Because of the subjective nature of both these factors and the court’s evaluation as a whole, you need a strong and aggressive lawyer by your side to protect your interests when ongoing alimony payments are at stake. Our detail-oriented divorce lawyers will leave no stone unturned in presenting the strongest arguments possible in your case as your alimony negotiations proceed. If the situation becomes contentious, we have resources available to help, and we will consult with financial experts and forensic accountants to make sure your former spouse is dealing fairly throughout the alimony determination process.
We also know how prenuptial agreements may impact the availability of alimony and spousal support and will work to make sure your agreement is actually enforceable before it impacts the level of alimony to which you may be entitled going forward.
Contact an Aggressive Divorce Lawyer to Discuss the Availability of Alimony or Spousal Support in Your Specific Case
Alimony and spousal support payment determinations in North Wales can be incredibly fact-intensive despite the existence of basic guidelines designed to provide an estimate of what constitutes fair payment standards. If you have questions about your obligations as a payor of alimony or your rights as a recipient, call us today at 215-822-7575 or send us a confidential email through our “Contact Us” page to discuss your case with our skilled North Wales alimony and spousal support lawyers.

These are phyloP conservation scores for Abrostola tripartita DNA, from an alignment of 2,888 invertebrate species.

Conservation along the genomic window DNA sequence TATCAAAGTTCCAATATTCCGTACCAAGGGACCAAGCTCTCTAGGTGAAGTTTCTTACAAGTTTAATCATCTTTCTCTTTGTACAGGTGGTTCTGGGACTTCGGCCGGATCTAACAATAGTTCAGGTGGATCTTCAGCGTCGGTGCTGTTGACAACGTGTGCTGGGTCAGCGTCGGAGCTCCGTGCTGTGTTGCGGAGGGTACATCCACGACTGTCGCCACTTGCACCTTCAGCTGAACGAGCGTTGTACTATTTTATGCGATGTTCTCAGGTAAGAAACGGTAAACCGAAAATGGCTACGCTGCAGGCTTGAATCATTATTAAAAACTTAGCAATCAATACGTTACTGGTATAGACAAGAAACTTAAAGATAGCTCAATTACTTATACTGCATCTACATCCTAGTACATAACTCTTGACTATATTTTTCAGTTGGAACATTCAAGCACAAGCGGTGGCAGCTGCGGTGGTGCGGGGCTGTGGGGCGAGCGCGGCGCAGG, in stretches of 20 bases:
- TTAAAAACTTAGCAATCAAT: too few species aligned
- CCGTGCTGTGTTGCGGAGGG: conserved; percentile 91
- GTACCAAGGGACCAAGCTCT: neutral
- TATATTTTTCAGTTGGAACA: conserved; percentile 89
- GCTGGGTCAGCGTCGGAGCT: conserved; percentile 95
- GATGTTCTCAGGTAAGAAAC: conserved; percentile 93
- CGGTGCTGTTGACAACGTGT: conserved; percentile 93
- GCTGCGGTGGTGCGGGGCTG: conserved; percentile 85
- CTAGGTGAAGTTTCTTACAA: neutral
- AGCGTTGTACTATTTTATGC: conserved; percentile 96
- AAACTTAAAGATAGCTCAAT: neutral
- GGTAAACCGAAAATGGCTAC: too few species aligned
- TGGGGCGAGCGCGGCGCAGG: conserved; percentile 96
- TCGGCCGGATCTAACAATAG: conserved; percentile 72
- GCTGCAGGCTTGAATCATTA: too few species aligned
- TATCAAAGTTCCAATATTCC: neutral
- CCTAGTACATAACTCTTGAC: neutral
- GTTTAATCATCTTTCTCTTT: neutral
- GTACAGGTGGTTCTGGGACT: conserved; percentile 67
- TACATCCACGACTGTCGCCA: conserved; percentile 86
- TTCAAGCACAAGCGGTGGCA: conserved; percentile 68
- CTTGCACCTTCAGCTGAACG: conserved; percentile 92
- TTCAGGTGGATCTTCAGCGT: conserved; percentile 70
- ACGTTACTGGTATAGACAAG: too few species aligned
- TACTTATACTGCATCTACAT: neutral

Frequently Asked Questions About Alimony and Spousal Support Requirements in North Wales, PA
FAQ: Why do I have to continue paying alimony in North Wales if it’s clear that my former spouse has moved on and is even dating other people?
Alimony and spousal support payments have very little to do with the emotional aspects of moving on after a divorce, and everything to do with ensuring relative equality between spouses as they exit the marriage. This notion represents the ideal of marriage as a financial partnership, where two spouses make financial decisions based upon a pool of income, rather than independently only in consideration of their own income and earning ability. Alimony payments can, however, be modified when circumstances change dramatically—for example, if your former spouse remarries or begins cohabitating with a romantic partner so that his or her living expenses become shared, we can petition for modification of an existing alimony order.
FAQ: How does the new tax law impact the amount of alimony I might be entitled to receive?
Beginning in 2019, federal tax laws regarding the deductibility of alimony payments changed, which means that former spouses who pay alimony can no longer deduct the payments, but also means that the payments are no longer included in the income of the person receiving the alimony. While this is an extremely new change, courts do consider the tax effects of alimony and, unlike many other provisions in the tax reform package, this change is technically “permanent”—although even tax laws characterized as permanent can be changed. Because alimony recipients will now be receiving those payments tax-free, courts may be inclined to reduce the overall level of alimony payments to reflect the true amount received.